- Ralph Lauren said its flagship New York stores have dyeing technology that could allow customers to dye their own clothes by next year.
- The project was originally developed to improve the iconic clothing company’s environmental footprint in the manufacturing process.
- This DIY component of Ralph Lauren’s production line could use an âexperiential retailâ model to attract people to stores.
Ralph Lauren is putting part of its production process in the hands of customers, as companies turn to the experiential retail model to attract customers to stores.
The fashion company, known for its iconic polo shirts, has revealed that its flagship stores will be equipped with new textile coloring technology that could potentially allow shoppers to dye shirts in-store as early as next year, CNBC told CNBC a Ralph Lauren partner on technology.
Details of the in-store dyeing process, which are still largely unknown and under development, would allow a customer to take one of Ralph Lauren’s white cotton t-shirts or polo shirts, pick a color, and have it dyed. Color on Demand technology. product in store immediately prior to purchase.
Giving the consumer some creative agency in the production process “has always been a powerful thing,” Simeon Siegel, retail analyst at BMO Capital Markets, told CNBC. “Bringing the consumer into the story has always been a winning proposition.”
As the consumer economy reappears from the coronavirus pandemic, retailers will need to balancing e-commerce with their brick and mortar models, which may mean moving towards converting department stores to “experiential retailRelying on customization and speedy production. Previously, Ralph Lauren allowed customers to participate in the production experience, personalizing the colors of its iconic sewing horse crest on garments purchased online.
âThe store will become more experiential every day,â added Siegel. “The trick is knowing how to leverage it to sell more stuff.”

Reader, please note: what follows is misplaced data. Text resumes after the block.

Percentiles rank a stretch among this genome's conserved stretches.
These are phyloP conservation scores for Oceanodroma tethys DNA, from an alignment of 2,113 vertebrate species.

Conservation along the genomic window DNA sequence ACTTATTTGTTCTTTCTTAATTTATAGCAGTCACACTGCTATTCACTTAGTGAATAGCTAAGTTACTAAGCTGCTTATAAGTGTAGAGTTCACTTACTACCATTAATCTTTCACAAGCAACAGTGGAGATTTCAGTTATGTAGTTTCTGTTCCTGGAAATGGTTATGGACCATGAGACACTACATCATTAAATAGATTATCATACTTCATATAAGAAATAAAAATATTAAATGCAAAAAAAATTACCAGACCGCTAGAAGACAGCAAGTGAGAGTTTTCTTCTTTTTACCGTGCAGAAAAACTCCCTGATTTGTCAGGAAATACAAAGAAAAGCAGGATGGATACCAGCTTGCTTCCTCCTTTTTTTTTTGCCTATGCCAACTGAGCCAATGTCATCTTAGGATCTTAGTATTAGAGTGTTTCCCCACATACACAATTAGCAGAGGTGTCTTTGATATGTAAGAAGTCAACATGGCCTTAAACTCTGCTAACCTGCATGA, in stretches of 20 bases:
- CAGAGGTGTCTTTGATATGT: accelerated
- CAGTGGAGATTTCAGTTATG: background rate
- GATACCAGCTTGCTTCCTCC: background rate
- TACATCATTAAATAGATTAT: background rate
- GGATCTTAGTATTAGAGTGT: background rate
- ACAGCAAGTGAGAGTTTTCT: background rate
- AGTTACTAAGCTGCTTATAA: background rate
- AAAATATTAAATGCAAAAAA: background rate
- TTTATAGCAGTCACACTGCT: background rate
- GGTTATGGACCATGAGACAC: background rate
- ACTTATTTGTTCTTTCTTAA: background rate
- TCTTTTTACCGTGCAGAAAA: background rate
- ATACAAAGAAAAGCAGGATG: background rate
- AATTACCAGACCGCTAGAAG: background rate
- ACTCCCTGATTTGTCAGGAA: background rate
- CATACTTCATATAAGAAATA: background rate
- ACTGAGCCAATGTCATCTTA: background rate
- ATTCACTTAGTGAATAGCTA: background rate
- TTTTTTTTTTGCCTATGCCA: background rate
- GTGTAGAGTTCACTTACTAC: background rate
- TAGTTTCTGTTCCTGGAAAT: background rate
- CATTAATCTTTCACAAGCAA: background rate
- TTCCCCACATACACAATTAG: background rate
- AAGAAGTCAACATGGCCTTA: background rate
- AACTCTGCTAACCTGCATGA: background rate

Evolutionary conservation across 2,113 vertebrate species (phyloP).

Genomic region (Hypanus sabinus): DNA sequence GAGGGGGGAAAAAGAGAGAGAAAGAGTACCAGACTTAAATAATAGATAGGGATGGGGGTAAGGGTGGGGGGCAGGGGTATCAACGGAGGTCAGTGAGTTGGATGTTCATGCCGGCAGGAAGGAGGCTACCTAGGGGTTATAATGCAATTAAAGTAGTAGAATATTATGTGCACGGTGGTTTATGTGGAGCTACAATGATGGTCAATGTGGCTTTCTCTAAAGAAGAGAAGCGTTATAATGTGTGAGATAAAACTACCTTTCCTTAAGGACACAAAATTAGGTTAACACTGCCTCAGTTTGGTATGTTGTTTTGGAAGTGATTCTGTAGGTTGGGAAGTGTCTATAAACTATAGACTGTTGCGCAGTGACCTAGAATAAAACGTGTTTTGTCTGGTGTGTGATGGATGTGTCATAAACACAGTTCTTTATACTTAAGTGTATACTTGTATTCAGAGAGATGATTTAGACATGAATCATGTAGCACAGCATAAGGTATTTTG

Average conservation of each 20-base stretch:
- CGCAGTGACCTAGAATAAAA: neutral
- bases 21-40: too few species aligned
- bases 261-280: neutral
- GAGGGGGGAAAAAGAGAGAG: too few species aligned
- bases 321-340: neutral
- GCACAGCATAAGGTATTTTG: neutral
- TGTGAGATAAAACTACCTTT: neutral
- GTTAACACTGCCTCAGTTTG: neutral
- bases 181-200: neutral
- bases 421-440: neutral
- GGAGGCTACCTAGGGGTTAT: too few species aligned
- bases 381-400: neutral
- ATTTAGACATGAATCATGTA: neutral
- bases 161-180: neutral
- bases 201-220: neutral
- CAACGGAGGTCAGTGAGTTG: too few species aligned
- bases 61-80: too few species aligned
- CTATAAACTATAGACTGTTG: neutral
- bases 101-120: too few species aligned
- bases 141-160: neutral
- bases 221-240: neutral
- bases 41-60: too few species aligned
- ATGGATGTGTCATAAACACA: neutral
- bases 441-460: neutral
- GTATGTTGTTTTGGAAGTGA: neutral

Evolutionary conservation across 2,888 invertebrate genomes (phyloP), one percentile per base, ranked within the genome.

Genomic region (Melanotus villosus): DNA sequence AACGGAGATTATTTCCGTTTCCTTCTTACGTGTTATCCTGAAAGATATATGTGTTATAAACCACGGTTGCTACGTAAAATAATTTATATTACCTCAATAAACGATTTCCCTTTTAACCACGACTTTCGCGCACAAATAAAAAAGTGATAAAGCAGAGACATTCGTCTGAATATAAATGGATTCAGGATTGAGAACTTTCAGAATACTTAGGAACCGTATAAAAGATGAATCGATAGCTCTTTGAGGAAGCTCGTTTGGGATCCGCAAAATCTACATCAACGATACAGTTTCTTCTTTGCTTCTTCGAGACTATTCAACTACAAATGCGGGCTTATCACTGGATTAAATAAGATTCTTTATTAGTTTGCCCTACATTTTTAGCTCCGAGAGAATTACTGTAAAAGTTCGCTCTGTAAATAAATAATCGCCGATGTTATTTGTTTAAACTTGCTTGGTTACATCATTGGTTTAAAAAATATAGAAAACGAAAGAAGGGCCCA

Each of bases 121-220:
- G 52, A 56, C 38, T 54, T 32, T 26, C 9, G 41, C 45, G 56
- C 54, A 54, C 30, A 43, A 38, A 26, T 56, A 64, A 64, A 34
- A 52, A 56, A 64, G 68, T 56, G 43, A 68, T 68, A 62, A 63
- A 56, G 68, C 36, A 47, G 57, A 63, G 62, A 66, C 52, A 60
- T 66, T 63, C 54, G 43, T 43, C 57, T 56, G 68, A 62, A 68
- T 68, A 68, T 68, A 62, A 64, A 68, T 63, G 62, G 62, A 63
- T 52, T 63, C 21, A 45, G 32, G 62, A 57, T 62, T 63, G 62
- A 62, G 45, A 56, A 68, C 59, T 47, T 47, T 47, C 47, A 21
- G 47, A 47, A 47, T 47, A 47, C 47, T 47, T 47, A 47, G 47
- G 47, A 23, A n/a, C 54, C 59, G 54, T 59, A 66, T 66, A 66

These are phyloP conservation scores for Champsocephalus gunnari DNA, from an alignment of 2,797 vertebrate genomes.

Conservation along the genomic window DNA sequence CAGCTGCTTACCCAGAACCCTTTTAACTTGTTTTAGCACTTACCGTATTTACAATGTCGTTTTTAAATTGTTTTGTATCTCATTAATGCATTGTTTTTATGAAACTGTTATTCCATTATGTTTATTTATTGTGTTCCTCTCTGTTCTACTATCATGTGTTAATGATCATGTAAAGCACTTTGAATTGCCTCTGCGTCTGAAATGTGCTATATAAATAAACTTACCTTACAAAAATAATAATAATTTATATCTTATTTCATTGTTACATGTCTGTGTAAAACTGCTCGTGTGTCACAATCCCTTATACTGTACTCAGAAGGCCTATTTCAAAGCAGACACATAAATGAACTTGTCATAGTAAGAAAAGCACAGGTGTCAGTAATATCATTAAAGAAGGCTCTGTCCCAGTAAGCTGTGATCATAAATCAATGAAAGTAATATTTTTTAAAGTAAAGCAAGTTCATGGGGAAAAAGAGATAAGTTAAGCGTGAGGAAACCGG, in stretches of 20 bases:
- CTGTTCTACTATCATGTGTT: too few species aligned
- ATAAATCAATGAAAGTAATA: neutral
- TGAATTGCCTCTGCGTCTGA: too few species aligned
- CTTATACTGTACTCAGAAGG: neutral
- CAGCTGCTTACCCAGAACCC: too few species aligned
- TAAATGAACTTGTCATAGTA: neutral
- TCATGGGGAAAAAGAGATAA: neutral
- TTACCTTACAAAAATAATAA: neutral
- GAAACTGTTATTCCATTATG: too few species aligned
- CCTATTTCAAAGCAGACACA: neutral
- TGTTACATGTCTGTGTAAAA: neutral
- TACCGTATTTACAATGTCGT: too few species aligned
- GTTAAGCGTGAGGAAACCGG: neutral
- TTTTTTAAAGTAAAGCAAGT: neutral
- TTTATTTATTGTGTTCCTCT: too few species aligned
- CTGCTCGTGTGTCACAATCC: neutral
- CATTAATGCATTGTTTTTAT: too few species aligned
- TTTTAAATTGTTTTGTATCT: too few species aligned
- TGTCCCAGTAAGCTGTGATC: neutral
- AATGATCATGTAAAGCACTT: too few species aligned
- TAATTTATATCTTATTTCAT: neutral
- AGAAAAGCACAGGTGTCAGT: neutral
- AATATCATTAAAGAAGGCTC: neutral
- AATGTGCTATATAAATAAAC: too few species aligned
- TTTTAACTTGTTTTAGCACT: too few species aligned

Earlier this year, Ralph Lauren said it had partnered with several materials, textiles and chemicals companies, including Dow, to develop a more environmentally friendly production process that uses less water, energy and harmful chemicals. The companies announced in March a new system called “Color on Demand”, comprising a new textile treatment called ECOFAST Pure, which uses up to 40% less water, 85% less chemicals and 90% less energy than traditional dyeing processes.
“Ralph Lauren is obviously a heavy user of cotton and to dye textiles you need a lot of chemicals and a lot of water and you generate a lot of waste and mainly you do it because you are trying to use heat and pressure. to put that dye on the fabric, âsaid Jim Fitterling, CEO of chemical company Dow, at a CNBC summit on corporate sustainability and environmentalism.
New dye system could help Ralph Lauren plan better in the middle supply constraints that many retailers continue to face, allowing them to “better balance inventory” and more effectively anticipate demand for their products without having to worry about order details like color.
Ralph lauren said in a press release that it aims to use on-demand color in more than 80% of the company’s solid-color cotton products by 2025. The company also announced earlier this month that it would open the dyeing process for the textile industry.